David Yeoman is archetypical of many longtime EAA members. His profession is all about aviation, as he’s part of the Rockwell Collins team that furnishes some of the most advanced avionics, inflight entertainment and other digital systems for multi-million dollar military, commercial and general aviation aircraft.

It's fitting that his passion be aviation, though that is no doubt a product of his father bringing him to his first EAA Airventure Oshkosh air show in 1971, when he was just three years old. His first flight was in his father’s Flaglor Scooter, a 650 lb. homebuilt powered by a 1.5 liter, 40-hp, Volkswagen air-cooled boxer four. Yeoman recently realized a lifelong dream when he bought a 1952 Cessna 195. It’s his sixth aircraft, his fifth tail-wheel model and by far his favorite yet. Yeoman hangars the aircraft at Cedar Rapids, Iowa close to the Rockwell Collins facility at The Eastern Iowa Airport. It’s parked at Oshkosh this week in the Classics Area on “Route 195,” sponsored by Barron Aviation of Perry, MO, a firm specializing in Cessna 195 restorations.

“Airplanes are supposed to have wheels in the back. But, by the time I was born they didn’t make them any more. The Cessna 195 always caught my eye at Oshkosh. You have to have an interest in nostalgia. I love the art deco look of the airplane, the bumps on the cowling.”

No doubt he also enjoys the sound of the 300-hp, seven-cylinder, Jacobs R-755 radial. Cessna’s Model 190 and Model 195 Businessliner were the only radial-engine-powered aircraft the firm built after World War II. More than 1,150 were produced from 1947-54. The aircraft was relatively expensive to buy and, due to its tail-wheel configuration, it was considerably more challenging to handle on the ground than tricycle landing gear competitors, such as the Beech Bonanza.

The aircraft features all-aluminum construction, a 36.1-ft. span; strutless, straight taper wing with NACA 2412 airfoil and no dihedral; front and rear seating for four people; and a generously sized aft luggage bay. Owners get used to buying oil by the gallon to replenish the engine’s 5-gal. reservoir. Typically, oil consumption by the Jacobs was 1-2 quarts per hour, but modern overhauls by top-notch shops, such as Air Repair, Inc, in Cleveland, MI, can reduce oil consumption to 1 quart every 6 to 10 hr., according to John Barron of Barron Aviation.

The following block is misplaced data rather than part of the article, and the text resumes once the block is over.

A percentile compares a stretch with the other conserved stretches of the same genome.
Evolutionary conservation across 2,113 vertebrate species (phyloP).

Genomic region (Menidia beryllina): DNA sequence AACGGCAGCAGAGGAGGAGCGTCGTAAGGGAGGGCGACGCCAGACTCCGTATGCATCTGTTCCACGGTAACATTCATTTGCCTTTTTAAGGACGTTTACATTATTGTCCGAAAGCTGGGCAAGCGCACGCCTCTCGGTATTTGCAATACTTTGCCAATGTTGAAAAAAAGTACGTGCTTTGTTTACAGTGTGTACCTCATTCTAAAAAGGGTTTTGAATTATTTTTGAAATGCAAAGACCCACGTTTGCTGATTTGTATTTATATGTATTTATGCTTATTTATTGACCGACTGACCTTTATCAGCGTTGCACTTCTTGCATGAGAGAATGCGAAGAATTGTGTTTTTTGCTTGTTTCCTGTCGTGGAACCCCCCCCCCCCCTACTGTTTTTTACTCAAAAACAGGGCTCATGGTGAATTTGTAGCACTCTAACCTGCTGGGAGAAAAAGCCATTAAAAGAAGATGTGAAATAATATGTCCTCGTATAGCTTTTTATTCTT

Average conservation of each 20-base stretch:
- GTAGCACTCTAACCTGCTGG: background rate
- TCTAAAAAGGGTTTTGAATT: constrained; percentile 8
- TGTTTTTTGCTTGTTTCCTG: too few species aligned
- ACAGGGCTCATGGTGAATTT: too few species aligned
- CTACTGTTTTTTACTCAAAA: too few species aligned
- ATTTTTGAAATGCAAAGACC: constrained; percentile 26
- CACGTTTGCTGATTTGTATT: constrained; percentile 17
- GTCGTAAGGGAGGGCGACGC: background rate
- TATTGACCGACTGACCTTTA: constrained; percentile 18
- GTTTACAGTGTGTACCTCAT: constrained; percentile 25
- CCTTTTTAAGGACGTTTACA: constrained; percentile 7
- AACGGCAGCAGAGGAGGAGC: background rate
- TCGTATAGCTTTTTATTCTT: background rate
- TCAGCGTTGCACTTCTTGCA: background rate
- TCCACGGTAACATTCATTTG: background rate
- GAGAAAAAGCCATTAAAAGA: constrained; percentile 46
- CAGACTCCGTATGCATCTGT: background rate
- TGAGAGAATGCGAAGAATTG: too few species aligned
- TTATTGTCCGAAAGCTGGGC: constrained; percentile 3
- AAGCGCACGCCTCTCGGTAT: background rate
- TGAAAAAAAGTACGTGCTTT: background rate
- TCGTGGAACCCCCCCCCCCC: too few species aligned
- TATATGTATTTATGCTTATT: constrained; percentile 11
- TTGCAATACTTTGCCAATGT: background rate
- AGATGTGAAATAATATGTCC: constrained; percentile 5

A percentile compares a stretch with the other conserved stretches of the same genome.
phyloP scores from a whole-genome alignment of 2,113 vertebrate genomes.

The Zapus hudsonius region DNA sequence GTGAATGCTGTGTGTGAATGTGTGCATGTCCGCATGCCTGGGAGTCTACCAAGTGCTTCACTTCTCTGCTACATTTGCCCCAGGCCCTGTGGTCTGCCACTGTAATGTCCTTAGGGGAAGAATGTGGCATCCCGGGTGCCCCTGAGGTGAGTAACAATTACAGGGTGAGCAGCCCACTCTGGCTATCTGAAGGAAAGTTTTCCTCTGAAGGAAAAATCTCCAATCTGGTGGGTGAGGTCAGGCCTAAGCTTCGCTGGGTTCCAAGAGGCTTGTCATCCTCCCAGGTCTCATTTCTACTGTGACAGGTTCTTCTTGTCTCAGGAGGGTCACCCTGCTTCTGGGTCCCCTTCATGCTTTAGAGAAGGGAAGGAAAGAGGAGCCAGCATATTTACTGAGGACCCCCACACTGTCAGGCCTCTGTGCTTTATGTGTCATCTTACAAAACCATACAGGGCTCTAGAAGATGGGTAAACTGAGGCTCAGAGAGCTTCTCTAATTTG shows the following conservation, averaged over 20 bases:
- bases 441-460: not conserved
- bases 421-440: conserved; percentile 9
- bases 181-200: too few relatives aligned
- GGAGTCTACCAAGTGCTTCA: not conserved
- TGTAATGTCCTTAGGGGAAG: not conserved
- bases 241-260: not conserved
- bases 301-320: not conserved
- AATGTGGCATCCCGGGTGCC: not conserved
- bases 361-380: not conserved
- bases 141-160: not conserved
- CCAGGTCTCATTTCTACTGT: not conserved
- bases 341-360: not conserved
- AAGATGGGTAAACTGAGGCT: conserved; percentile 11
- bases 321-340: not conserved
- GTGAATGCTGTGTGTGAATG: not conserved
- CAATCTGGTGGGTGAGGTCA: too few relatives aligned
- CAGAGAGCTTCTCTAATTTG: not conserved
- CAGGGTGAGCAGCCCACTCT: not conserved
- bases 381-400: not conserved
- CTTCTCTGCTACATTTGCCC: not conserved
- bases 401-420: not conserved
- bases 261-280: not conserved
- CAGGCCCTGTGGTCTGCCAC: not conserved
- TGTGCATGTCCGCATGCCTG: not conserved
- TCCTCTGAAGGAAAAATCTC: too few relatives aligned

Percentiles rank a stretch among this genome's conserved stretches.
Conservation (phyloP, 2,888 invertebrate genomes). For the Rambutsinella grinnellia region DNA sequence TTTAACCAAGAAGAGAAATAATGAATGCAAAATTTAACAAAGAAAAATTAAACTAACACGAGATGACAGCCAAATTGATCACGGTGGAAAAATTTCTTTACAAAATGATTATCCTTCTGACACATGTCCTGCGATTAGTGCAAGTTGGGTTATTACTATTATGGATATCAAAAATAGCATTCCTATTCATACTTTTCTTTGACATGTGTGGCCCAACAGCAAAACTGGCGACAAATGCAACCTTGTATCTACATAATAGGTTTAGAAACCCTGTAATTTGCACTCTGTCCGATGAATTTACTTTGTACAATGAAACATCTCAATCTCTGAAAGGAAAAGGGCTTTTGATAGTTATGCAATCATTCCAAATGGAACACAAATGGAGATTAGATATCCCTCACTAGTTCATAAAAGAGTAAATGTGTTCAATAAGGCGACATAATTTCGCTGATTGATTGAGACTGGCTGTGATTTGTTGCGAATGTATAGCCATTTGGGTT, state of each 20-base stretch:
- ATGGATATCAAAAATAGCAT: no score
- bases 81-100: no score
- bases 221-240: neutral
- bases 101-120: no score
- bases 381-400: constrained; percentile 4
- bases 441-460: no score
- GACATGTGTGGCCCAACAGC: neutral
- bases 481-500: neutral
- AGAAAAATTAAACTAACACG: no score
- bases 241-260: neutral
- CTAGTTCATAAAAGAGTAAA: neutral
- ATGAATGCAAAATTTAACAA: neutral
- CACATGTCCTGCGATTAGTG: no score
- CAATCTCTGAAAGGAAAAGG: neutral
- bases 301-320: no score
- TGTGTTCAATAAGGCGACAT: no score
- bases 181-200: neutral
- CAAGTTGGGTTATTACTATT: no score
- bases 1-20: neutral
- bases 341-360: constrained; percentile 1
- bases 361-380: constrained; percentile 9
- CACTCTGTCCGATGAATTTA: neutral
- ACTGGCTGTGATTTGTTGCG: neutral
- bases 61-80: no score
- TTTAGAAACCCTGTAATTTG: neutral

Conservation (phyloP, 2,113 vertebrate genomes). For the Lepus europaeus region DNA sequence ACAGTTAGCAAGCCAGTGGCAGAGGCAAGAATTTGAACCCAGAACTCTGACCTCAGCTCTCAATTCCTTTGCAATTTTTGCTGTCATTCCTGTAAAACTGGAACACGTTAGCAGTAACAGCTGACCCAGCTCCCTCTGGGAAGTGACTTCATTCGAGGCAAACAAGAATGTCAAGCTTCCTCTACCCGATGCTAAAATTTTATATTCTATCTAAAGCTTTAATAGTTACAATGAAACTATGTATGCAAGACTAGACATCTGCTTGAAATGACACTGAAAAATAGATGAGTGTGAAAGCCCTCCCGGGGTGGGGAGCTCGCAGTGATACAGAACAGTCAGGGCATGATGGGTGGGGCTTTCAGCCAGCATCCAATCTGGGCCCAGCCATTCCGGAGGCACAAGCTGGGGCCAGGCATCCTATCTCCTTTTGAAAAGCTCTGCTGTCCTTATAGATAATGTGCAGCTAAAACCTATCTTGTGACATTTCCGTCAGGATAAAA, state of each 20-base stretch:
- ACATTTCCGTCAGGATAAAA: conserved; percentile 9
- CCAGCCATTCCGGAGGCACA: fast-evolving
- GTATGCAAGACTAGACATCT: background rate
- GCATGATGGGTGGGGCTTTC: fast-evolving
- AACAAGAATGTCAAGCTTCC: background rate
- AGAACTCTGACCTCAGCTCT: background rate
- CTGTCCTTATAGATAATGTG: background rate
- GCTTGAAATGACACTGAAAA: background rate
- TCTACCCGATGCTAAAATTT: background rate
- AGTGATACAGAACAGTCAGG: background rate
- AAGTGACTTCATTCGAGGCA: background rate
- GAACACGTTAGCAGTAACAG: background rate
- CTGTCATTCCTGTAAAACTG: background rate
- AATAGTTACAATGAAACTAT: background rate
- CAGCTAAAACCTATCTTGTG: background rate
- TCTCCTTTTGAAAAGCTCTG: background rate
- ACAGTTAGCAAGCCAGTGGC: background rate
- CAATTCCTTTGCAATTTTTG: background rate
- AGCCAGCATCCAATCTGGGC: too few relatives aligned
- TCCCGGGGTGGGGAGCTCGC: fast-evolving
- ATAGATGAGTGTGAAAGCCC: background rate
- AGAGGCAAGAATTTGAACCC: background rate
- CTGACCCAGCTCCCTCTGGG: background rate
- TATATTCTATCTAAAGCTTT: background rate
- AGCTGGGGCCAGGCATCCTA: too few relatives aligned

Some aircraft have crosswind main landing gear that swivel up to 30 deg. to allow the aircraft to land in a crab.

Yeoman says mastering the Cessna 195’s handling characteristics wasn’t difficult for him. But, he’s been flying tailwheel airplanes since he was a teenager. “The deck angle is steep when it’s on the ground, so there is limited forward vision, especially around the cowl. It’s more difficult than in the Cessna 170 I used to own.”

The aircraft cruises efficiently at 139 KTAS while burning 14-15 gph, says Yeoman. Push up the power to 17 gph and it will cruise at 165 KTAS. He’s equipped the aircraft with an all-in-one Garmin GTN 650, full IFR instrumentation and a two-axis autopilot.

John Barron cautions would-be Cessna 195 buyers. He says that plenty of “bottom feeders” purchased the aircraft when they went out of production in the mid 1950s because they were relatively inexpensive. Many have damage history resulting from ground-handling mishaps and several have been patched together without being properly aligned on factory fixtures. Hill Aviation, Butterfly Aviation and Barron Aviation are the only firms in the U.S. that have a complete set of construction jigs for proper repairs of Cessna 195 airframes, Barron says.

Owners should budget $25,000 for engine overhaul, up to $35,000 if the aircraft needs new hoses, cooling baffles, exhaust components, engine mounts and accessories. Other parts cost about the same as those for a Cessna 185, according to Barron.

In pristine condition, but without avionics upgrades, these airplanes command about $135,000 in the marketplace. Sixty years ago, the Cessna 195 was viewed as general aviation trash. Now it’s seen as a treasure.